According to a 2022 retailer study, the number of self-identified vegans in the United States jumped from 290,000 in 2004 to nearly 10 million in 2010 — a 30-fold increase.
Now consider that, per a Bloomberg Intelligence report, plant-based food sales are expected to increase fivefold by 2030, and a picture becomes clear: Veganism and vegetarianism aren’t passing fads in the U.S., but lifestyles that actually shape the economy and influence a number of different industries.
Soy food products in particular have proven popular among folks looking for meat alternatives, and within that category, tofu certainly reigns supreme. (Mordor Intelligence reports that the overall U.S. tofu market increased at a rate of 38.05% by value and 30.8% by volume from 2016 to 2021.)
But tofu can be a tough food to like, and there have been rumors that it can increase your risk of breast cancer. We spoke with experts who set the record straight, shedding light on everything you need to know about the nutritional benefits of tofu.
What is tofu, anyway?
“Tofu is a plant-based protein made from soybeans,” explained Sapna Bhalsod, a registered dietitian. “It’s a complete protein, which means it boasts all the essential amino acids that our body needs to build and heal. It’s also rich in minerals like calcium, and has a bit of fiber in it.”
Generally speaking, animal proteins (think meat, poultry, fish, eggs and dairy) are considered complete — a fact that makes tofu, a plant-based food, that much more desirable. Other plant-based sources of complete proteins include blue-green algae, quinoa, buckwheat and hemp seeds — popular foods, but not as widely consumed as tofu.
In terms of composition, tofu, also known as bean curd, is pretty simple. It doesn’t quite occur in nature in the form we know, but it doesn’t require too much work, either: It’s mostly made of soybeans, water and a coagulant that allows it to be pressed into a block.
As explained by Bhalsod, the firmness of the food ― one of the main product differentiators for people deciding which tofu to buy ― depends on the amount of water used to treat it.
What are the nutritional benefits of tofu?
Before diving into specifics, it’s important to note that all findings and studies regarding bean curd are based on generally accepted measurements.
According to the U.S. Department of Agriculture, the average type of tofu contains between 10 and 17 grams of protein, 70 to 120 calories, 2 to 6 grams of fat and 200 to 600 micrograms of calcium in one 3.5-ounce serving (that translates to about 99 grams).
Both the American Heart Association and the U.S. Food and Drug Administration note that daily consumption of 25 grams of soy protein may be beneficial to your health. Keep in mind that an average tofu block consists of about 340 grams, so you’ll want to have about half a block per week to fall within approved standards.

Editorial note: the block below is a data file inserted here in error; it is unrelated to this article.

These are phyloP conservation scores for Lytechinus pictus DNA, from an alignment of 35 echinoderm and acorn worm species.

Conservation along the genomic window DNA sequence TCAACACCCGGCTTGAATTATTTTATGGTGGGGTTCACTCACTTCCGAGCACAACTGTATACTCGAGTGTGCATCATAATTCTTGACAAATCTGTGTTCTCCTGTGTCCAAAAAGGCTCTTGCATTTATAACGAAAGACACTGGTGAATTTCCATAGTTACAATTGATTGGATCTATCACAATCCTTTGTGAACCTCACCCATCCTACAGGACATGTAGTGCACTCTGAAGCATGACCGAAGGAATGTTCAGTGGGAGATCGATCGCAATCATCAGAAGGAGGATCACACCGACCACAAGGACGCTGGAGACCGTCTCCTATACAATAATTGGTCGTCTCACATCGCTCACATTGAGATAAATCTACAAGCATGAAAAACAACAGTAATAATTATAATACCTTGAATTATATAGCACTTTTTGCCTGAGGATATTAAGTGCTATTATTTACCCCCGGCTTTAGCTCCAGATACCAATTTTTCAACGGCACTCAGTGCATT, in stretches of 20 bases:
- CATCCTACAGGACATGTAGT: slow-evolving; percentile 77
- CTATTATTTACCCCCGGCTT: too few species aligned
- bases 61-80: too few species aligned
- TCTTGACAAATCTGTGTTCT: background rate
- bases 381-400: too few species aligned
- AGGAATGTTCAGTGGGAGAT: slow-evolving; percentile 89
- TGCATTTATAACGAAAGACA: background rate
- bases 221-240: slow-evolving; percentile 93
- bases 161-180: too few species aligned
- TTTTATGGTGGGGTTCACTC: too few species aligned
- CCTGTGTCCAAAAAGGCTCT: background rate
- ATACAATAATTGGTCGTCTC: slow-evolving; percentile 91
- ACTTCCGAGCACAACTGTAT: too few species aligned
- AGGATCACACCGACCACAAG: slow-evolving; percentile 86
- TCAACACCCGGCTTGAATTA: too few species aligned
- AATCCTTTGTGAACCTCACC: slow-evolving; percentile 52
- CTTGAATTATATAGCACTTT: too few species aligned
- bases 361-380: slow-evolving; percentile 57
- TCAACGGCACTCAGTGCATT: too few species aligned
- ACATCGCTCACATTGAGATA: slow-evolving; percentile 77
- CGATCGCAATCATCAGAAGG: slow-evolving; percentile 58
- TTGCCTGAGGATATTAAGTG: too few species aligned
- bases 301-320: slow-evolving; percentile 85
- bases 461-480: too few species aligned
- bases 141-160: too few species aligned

The main draw to consuming bean curd is that it’s a complete protein ― which is no small thing. A diet solely consisting of vegetables, for example, might fall within the scope of a desired vegetarian lifestyle, but it certainly won’t meet every nutritional need associated with a healthy life.
“Legumes, for example, are not complete proteins,” explained registered nutritionist Beata Rydyger. “So if you’re going to eat only legumes, you’d have to combine them with other things like brown rice and lentils to get a complete nutritional benefit. When you’re eating tofu, you’re already getting it all.”
But there are other benefits to the food.
“Tofu is full of antioxidants,” Rydyger said. “One particular type, to be specific: isoflavones.” According to Rydyger, the natural compounds help lower the levels of oxidative stress that affects your body while also influencing a variety of other health-related systems.
Isoflavones are also considered phytoestrogens, which are basically plant nutrients that mimic what estrogen does to the body. As a result, when consumed in moderation, they have been found to help alleviate symptoms of menopause.
Likewise, according to some studies, regular consumption of foods that are rich in isoflavones might help lower cholesterol levels.
Tofu is also relatively cheap, making it that much more appealing for folks looking for a healthy culinary option that doesn’t break the bank. However, its cheap price, due mostly to its status as a genetically engineered food, leads us directly to the drawbacks of tofu consumption.
Are there any drawbacks to eating tofu?
“Soy is one of the most common genetically modified (GMO) foods on the market and it’s what makes them cheap,” Rydyger explained, noting that GMO products may cause toxic effects when consumed in high quantities. “As a general statement, from a nutritionist’s point of view, you should try to stay away from genetically modified foods — but that’s why you should invest in organic tofu.”
She explained that non-organic tofu is usually sprayed with chemicals, while its organic counterpart is made with soybeans that are grown sustainably, without the use of artificial fertilizers, herbicides and pesticides.